PGA Tour Golfer Bryson DeChambeau Teams Up with National Kidney Foundation Golf Classic for Birdie Challenge

New York, March 29, 2017 - Bryson DeChambeau, a rising star on the PGA Tour, has joined forces with the prestigious National Kidney Foundation (NKF) Golf Classic to lead a special NKF Birdie Challenge during April - National Donate Life Month - to help raise funds to promote the need for this life-saving gift and to support kidney health.
The optimal treatment for kidney failure is kidney transplantation.  Studies show that the best-functioning, longest-lasting type of transplant comes from a living donor, and the waitlist for a kidney from a deceased donor is long.  In the United States, more than 100,000 people are waiting for a kidney transplant right now, approximately 18,000 will get transplanted this year, and 4,000 people will die waiting.  For DeChambeau, the numbers are much more than statistics.
“My father, Jon DeChambeau, has had diabetes for 27 years.  His kidneys failed, and he relied on lengthy dialysis treatments nearly every other day to simply stay alive,” Bryson DeChambeau said.  “On Wednesday, March 8, 2017, his life was changed when he received the gift of life – the donation of a kidney from a living donor, a high school friend.  That’s why I am proud to partner with the National Kidney Foundation and the Fresno Nephrology Kidney Foundation in my hometown to help raise funds for the promotion of organ donation and kidney health.”
The Birdie Challenge is a social media and web-based event in which DeChambeau will pledge to donate $250 per birdie and $500 per eagle that he makes on the PGA Tour during the month of April.  He also will challenge his social media followers and fans to make their own pledges and make a difference.  To make your Birdie Challenge pledge, visit Bryson DeChambeau Birdie Challenge.  You can join the conversation via the hashtag #NKFBirdieChallenge.  As an added boost and show of support, DeChambeau’s sponsors participating in the Birdie Challenge include Cobra Puma Golf and liquidfish. DeChambeau’s first Birdie Challenge event will be the Shell Houston Open, March 30-April 2; followed by RBC Heritage, April 13-16; the Valero Texas Open, April 20-23; and the Zurich Classic of New Orleans, April 27-30.

“We’re very excited that Bryson has teamed up with us and will use his talents to support the vital causes we champion every day,” said National Kidney Foundation CEO Kevin Longino, who received a kidney transplant 12 years ago.  “Of course, we wish Bryson the very best on Tour and encourage everyone to make their own Birdie Challenge pledge and meet or exceed his results!”
Hailing from Fresno, CA, DeChambeau, 23, recently began his first full season on the PGA Tour after a very successful amateur career.  He won the National Collegiate Athletic Association individual title and the U.S. Amateur Championship in the same year, 2015.  He is one of only five players in history to accomplish this feat, joining Jack Nicklaus, Tiger Woods, Phil Mickelson and Ryan Moore.  DeChambeau turned professional in April 2016 after tying for the 21st spot in the Masters Tournament and capturing his first victory as a professional at the 2016 Finals DAP Championship.  He also finished T-2 at the 2017 Puerto Rico Open. Learn more on his web site at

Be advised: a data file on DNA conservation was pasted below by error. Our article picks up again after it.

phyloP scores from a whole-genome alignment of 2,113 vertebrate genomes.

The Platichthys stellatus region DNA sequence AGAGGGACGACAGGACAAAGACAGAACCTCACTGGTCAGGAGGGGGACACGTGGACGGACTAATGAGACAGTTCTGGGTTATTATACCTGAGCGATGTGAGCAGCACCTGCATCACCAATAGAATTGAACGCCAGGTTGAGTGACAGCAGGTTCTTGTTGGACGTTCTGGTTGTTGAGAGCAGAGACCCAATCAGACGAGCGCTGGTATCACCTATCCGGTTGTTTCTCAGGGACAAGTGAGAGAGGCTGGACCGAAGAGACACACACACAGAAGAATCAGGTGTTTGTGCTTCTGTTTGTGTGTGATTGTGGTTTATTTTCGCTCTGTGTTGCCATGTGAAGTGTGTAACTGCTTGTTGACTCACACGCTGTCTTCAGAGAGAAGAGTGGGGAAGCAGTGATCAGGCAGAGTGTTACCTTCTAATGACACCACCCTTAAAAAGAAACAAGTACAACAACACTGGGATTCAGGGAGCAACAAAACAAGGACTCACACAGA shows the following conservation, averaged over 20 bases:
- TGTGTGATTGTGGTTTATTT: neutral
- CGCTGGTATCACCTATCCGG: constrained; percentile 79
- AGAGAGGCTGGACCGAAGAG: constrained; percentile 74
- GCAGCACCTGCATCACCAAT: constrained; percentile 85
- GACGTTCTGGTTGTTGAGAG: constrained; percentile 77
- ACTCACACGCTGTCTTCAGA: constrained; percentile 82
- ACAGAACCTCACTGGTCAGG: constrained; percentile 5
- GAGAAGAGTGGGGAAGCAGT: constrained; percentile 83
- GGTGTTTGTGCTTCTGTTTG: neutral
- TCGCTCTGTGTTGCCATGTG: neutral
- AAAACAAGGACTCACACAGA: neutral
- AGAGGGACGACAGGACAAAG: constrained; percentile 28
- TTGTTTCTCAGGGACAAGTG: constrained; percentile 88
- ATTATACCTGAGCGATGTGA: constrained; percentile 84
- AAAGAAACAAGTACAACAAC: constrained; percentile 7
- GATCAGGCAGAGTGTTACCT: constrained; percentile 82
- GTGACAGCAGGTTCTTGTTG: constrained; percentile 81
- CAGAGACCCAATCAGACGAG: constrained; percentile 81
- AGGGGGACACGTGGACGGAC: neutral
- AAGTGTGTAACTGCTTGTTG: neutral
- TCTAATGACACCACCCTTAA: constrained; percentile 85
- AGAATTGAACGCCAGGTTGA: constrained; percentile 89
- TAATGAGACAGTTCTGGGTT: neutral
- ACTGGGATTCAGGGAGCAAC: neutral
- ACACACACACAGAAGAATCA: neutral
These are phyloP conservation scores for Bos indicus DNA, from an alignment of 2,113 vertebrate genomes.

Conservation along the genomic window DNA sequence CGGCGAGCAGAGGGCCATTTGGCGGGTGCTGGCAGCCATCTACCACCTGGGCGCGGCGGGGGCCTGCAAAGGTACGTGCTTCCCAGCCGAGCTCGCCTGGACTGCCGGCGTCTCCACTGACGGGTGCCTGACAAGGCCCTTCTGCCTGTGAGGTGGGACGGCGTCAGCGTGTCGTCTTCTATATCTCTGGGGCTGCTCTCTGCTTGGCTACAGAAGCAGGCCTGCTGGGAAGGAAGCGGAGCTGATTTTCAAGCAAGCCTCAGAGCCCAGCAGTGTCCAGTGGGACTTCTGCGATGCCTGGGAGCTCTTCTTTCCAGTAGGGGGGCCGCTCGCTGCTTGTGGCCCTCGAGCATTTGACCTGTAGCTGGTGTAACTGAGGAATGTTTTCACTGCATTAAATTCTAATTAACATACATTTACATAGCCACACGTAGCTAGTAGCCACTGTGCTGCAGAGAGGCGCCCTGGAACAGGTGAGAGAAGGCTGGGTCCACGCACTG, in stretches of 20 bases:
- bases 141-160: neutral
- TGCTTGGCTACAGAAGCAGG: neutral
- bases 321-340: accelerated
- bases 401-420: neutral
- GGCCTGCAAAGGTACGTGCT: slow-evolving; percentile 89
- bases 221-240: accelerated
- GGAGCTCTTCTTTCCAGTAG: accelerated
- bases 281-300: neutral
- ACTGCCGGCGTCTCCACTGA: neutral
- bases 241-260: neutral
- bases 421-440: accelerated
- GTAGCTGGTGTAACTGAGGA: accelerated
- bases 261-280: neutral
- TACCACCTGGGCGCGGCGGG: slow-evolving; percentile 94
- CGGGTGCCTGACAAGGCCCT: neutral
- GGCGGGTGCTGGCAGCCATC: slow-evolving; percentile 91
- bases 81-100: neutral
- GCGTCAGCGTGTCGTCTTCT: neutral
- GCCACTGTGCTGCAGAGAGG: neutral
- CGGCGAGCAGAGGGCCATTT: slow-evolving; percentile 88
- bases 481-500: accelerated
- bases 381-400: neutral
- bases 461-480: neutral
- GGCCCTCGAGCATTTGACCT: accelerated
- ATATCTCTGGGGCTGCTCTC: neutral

The NKF Golf Classic, a nationwide series of more than 30 golf tournaments held in major cities across the country, is The Premier Amateur Golf Event for Charity™ raising more than $3.5 million each year and exceeding $100 million to date.  Top finishing teams at each event earn an invite to the NKF Golf Classic National Finals at Pebble Beach, January 18-21, 2018.   For information about an upcoming NKF Golf Classic event near you visit
Kidney Disease Facts
1 in 3 American adults is at risk for kidney disease. 26 million American adults have kidney disease—and most aren’t aware of it. Risk factors for kidney disease include diabetes, high blood pressure, family history, and age 60+. People of African American; Hispanic; Native American; Asian; or Pacific Islander descent are at increased risk for developing the disease. African Americans are 3 ½ times more likely, and Hispanics 1 ½ times more likely, to experience kidney failure.

The National Kidney Foundation (NKF) is the largest, most comprehensive and longstanding organization dedicated to the awareness, prevention and treatment of kidney disease. For more information about the NKF visit